With so much to accomplish for the students during this activity, one may wonder about the other responsibilities of the language teacher. The teacher can perform many roles during this type of activity from facilitator and resource to tutor, assessor and even prompter. But, as long as they will provide the students with all the vocabulary they need for a certain translation, the young learners will never become autonomous and confident interpreters. Instead, the teacher should integrate dictionary skills into the English literature classroom, teach the students to handle the specific tools for translation as “training the technique of using dictionaries is very important and signals the transition to the pupils’ independent work.”

However, when it comes to selecting the best resource, it is important to remember the monolingual dictionaries as “they do not suffer from the same limitations as bilingual dictionaries do.”
Students learn grammar and vocabulary from the novels they read and they need grammar and vocabulary to read novels in the original.

And, “if language structures make up the skeleton of language, then it is vocabulary that provides the vital organs and the flesh.”  Assuming the same metaphorical expression, we could say that the atmosphere, the moral values and the attitudes of a text are its “soul” the translation of which is probably the most difficult.

Finally, what students should understand is that a literary translation is not about expressing a certain amount of written information in another language. It is about accomodating the original style of a cultural product, about  processing its aesthetic, ideological and linguistic individuality in a personal and (why not) creative way without altering its essence and its messages. As far as the students’ benefits are concerned, if these basic principles are taken seriously, their transactions of meaning will improve their critical thinking skills, their vocabulary and also their creativity.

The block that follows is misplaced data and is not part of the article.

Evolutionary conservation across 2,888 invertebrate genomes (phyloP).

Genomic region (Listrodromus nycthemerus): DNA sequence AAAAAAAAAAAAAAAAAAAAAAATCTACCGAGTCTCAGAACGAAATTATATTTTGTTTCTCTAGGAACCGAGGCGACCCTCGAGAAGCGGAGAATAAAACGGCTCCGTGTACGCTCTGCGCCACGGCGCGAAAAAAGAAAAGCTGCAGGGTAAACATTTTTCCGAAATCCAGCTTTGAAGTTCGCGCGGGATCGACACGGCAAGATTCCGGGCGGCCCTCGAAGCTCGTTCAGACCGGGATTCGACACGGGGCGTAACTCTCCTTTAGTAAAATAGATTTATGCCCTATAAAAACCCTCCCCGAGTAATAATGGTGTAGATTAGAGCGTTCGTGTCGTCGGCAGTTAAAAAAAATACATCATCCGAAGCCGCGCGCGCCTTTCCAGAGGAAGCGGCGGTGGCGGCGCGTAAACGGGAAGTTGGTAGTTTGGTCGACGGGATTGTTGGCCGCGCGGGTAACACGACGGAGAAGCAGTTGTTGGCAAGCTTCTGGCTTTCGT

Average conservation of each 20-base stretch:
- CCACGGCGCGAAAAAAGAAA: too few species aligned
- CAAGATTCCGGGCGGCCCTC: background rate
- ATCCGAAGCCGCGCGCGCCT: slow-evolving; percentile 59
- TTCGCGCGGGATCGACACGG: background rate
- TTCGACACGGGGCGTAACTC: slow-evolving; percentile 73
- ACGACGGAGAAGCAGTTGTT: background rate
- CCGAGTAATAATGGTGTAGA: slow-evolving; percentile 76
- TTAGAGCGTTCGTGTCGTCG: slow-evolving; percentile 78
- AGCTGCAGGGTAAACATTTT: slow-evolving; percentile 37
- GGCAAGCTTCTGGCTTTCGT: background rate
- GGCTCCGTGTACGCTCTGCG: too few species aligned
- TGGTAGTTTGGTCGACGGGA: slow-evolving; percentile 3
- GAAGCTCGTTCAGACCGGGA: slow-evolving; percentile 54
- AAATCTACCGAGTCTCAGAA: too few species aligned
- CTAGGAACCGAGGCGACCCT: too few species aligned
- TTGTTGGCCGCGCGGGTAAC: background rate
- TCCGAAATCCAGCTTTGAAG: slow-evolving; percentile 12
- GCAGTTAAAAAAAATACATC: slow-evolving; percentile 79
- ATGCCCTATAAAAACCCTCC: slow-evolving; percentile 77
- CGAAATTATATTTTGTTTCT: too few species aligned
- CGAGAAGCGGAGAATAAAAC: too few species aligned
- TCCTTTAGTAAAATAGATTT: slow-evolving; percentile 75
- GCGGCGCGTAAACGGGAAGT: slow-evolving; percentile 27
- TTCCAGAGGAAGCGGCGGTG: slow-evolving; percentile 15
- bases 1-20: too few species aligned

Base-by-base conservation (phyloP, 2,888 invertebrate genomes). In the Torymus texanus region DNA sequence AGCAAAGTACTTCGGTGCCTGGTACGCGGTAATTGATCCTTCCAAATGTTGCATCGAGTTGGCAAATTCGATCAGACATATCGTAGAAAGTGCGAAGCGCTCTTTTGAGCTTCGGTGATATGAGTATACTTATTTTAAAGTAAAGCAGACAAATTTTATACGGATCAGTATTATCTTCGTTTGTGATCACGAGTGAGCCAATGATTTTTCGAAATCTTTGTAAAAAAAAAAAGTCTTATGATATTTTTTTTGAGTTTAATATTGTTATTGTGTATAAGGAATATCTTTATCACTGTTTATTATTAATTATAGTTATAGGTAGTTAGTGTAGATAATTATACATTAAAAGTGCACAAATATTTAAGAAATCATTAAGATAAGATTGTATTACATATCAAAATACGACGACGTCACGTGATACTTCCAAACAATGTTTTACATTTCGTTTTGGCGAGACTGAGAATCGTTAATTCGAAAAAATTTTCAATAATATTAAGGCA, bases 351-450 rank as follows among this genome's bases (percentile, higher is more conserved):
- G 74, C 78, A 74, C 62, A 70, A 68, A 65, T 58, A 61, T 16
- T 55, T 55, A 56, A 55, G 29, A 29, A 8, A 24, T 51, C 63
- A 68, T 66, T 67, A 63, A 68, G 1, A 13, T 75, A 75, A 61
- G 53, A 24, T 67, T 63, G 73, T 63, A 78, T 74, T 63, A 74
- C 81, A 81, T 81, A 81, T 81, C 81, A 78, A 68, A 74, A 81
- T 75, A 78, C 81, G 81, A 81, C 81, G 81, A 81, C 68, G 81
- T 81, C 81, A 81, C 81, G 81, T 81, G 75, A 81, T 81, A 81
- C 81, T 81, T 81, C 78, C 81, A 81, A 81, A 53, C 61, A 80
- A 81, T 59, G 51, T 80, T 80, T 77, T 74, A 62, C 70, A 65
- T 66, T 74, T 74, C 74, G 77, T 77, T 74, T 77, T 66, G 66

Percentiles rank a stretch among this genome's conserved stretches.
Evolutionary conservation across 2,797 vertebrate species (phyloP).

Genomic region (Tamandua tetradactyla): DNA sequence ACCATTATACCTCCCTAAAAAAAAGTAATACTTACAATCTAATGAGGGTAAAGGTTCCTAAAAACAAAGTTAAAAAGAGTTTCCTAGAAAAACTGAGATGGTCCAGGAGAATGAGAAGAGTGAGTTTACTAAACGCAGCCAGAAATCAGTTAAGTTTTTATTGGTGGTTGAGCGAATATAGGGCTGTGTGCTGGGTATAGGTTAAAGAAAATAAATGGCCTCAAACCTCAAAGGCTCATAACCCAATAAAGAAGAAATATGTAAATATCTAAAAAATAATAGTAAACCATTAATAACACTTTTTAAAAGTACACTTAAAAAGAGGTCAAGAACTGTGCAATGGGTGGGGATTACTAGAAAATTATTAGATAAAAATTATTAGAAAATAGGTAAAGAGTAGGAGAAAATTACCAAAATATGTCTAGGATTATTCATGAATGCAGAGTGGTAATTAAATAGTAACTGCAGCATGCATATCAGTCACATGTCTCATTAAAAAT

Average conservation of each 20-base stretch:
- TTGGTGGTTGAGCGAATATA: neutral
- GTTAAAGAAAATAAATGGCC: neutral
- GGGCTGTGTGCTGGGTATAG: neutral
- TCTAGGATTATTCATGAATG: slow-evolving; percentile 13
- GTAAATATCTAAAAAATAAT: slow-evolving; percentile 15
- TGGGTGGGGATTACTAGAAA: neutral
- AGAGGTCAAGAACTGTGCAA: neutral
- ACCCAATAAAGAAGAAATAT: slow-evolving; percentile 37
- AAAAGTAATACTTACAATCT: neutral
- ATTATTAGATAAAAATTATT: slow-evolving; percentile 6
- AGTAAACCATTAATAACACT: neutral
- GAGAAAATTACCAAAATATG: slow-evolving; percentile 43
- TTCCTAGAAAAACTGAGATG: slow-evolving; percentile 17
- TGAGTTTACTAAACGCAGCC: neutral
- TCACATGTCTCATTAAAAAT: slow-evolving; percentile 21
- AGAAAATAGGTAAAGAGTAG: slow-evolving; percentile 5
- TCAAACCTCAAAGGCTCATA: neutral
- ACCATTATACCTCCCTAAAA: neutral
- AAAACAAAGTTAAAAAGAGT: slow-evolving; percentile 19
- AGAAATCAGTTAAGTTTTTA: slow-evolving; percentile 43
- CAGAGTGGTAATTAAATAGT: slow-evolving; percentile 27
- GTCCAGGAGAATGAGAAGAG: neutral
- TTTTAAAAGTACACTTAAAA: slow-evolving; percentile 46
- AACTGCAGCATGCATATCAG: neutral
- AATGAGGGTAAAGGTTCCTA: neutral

Let’s consider the following fragment from “Jane Eyre” where the main character is preparing for the wedding: “ While arranging my hair, I looked at my face in the glass, and felt it was no longer plain: there was hope in its aspect and life in its colour; and my eyes seemed as if they had beheld the fount of fruition, and borrowed beams from the lustrous ripple. I had often been unwilling to look at my master, because I feared he could not be pleased at my look; but I was sure I might lift my face to his now,  and not cool his affection by its expression. I took a plain but clean and light summer dress from my drawer and put it on: it seemed no attire had ever so well become me, because none had I ever worn in so blissful a mood.”

This is how the fragment may be translated into Romanian:

“În timp ce mă pieptănam, mi-am privit chipul în oglindă şi am avut sentimentul că nu mai era şters: exista multă speranţă  în trăsăturile chipului meu şi poftă de viaţă în culoarea obrajilor; ochii mei păreau să privească într o fântână a bucuriei de unde împrumutau bucuria undelor ei strălucitoare. De multe ori evitasem să-mi privesc stăpânul, deoarece mi-era teamă să nu-l deranjeze prezenţa mea; astăzi puteam să-mi ridic privirea spre el fără să mă tem că chipul meu i-ar putea răci afecţiunea. Din sertar, am scos o rochie de vară simplă, dar curată, de culoare deschisă pe care am îmbrăcat-o: niciodată o rochie nu-mi venise mai bine, pentru că niciodată nu fusesem atât de fericită.”

BRONTË, CHARLOTTE, “Jane Eyre”, Penguin Popular Classics,1994;
Cuddon, J. A., „The Penguin Dictionary of Literary Terms and Literary Theory” ,1998;
Drabble, M., „The Oxford  Companion to English Literature”, Oxford University Press, 2000;
Duff, A.,”Translation”, Oxford  University Press, Oxford,1989;
Harmer, J., „The Practice of English Language Teaching”, Longman Group Limited, 1991;
Semlyén, E. and Filimon, D., „An English Teaching Methodology Handbook”, Editura Didactică și Pedagogică, București,1973;


prof. Claudia-Emilia Frînculeasă

Liceul Teoretic Radu Vlădescu, Patârlagele (Buzău) , România
Profil iTeach: iteach.ro/profesor/claudia.frinculeasa